Michigan’s performances in recent years have left a lot to be desired, and it has talent on its roster. It has been evident, proven via the draft. Michigan just cannot put it together, but perhaps the tides will change in 2014.
Consider it a solid draft from Michigan, but nothing special.
Michigan State: C
Drafted: Darqueze Dennard
Undrafted: Denicos Allen, Max Bullough, Bennie Fowler, Isaiah Lewis
For a long time, Michigan State struggled to shed the state's role of “little brother," but it has done just that in recent years. A magical 2013 included Big Ten and Rose Bowl titles. Yet the Spartans only produced one drafted player.
Denicos Allen, Bennie Fowler and company played pivotal roles on the team last season and the depth of the 2014 draft class was a factor, but they were not draft-quality talents.
The draft was a disappointment in East Lansing, albeit with a shiny silver lining. It highlights that Michigan State overachieves while “big brother” Michigan underachieves.
Drafted: Ra'Shede Hageman, Brock Vereen
Undrafted: Aaron Hill
Minnesota did not just send two players to the league; it sent two very good players to the league. Players who will champion the program from which they came, and players the Golden Gophers can point to in recruiting.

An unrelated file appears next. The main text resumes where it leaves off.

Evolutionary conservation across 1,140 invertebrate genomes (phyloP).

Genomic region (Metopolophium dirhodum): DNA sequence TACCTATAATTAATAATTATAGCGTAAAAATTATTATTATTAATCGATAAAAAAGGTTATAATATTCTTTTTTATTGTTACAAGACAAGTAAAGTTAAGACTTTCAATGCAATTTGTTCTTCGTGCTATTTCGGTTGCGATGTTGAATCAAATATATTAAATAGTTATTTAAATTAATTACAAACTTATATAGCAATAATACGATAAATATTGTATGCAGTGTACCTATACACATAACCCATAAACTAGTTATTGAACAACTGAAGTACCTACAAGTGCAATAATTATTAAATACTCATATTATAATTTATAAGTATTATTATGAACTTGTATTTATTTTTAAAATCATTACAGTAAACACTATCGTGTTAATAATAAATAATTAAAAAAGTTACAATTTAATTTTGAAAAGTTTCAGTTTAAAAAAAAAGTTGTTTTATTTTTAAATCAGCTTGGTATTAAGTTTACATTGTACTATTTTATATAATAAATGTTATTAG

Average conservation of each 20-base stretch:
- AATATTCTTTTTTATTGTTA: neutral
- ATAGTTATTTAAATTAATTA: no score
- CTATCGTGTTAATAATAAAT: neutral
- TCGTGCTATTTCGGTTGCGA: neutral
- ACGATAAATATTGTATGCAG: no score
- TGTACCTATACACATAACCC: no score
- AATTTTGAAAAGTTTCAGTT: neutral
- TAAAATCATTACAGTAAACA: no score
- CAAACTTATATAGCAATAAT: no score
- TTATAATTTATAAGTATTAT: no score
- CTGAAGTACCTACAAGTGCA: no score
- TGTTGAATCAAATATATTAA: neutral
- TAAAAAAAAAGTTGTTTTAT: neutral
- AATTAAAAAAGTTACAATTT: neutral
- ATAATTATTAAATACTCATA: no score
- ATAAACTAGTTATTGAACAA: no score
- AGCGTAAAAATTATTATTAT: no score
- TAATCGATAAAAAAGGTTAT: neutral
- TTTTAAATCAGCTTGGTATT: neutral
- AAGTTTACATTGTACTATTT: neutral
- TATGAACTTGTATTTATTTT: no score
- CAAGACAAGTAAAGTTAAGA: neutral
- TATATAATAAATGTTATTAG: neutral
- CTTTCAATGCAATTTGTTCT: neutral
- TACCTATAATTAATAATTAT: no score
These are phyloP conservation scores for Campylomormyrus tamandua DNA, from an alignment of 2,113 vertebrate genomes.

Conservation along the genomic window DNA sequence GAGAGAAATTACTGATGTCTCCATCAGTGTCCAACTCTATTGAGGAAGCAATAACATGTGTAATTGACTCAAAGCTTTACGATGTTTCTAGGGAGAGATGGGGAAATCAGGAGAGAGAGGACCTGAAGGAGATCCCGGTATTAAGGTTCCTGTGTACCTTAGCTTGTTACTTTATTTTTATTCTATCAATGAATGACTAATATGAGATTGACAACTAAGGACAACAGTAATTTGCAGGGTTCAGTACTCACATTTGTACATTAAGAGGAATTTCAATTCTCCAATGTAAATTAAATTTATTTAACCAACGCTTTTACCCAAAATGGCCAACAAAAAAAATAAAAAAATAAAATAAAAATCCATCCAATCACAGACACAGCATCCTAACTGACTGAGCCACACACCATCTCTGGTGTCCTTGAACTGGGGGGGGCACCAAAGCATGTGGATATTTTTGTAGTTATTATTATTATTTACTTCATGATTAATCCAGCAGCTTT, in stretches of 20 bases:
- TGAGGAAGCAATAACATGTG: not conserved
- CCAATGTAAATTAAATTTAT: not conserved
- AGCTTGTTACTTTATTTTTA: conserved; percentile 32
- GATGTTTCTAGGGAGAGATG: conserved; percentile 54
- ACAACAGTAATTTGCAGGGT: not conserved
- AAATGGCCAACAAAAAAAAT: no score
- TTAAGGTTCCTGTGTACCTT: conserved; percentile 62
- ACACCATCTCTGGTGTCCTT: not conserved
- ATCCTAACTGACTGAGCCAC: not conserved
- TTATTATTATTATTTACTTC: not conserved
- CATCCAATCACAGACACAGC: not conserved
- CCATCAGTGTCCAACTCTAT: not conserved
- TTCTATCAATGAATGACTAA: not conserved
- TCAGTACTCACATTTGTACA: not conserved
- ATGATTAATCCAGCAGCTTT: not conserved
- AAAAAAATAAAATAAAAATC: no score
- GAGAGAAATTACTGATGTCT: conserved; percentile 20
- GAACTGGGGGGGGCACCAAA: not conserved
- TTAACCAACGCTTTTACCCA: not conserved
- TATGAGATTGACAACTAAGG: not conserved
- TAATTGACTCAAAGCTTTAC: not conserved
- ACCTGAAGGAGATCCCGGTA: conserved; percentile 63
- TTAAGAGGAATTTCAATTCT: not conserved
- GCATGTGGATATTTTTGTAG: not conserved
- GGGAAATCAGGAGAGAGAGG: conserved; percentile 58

That is crucial for Minnesota as it tries to keep improving within the conference. It would have been stellar to get all three players drafted, but two out of three is not bad, especially for Minnesota. That was a big win for the program.
Drafted: Quincy Enunwa, Stanley Jean-Baptiste, Spencer Long
Undrafted: Ciante Evans, Taylor Martinez, Mo Seisay, Jeremiah Sirles
Much like their recent seasons, the draft was merely mediocre for the Cornhuskers.
NFL teams took three Nebraska players, but four remained, including QB Taylor Martinez. He never was a big pro prospect, but he was the face of that team for multiple seasons. His inability to get drafted is telling for the Cornhuskers program.
Stanley Jean-Baptiste was the jewel of the Nebraska draft, and he should perform well at the next level.
If Randy Gregory turns pro following the 2014 season, expect Nebraska’s grade to make a jump up next year.
Undrafted: Kain Colter, Rashad Lawrence
Unlike Illinois, Northwestern has been a solid program. Failing to get a player drafted is not a good look for the program.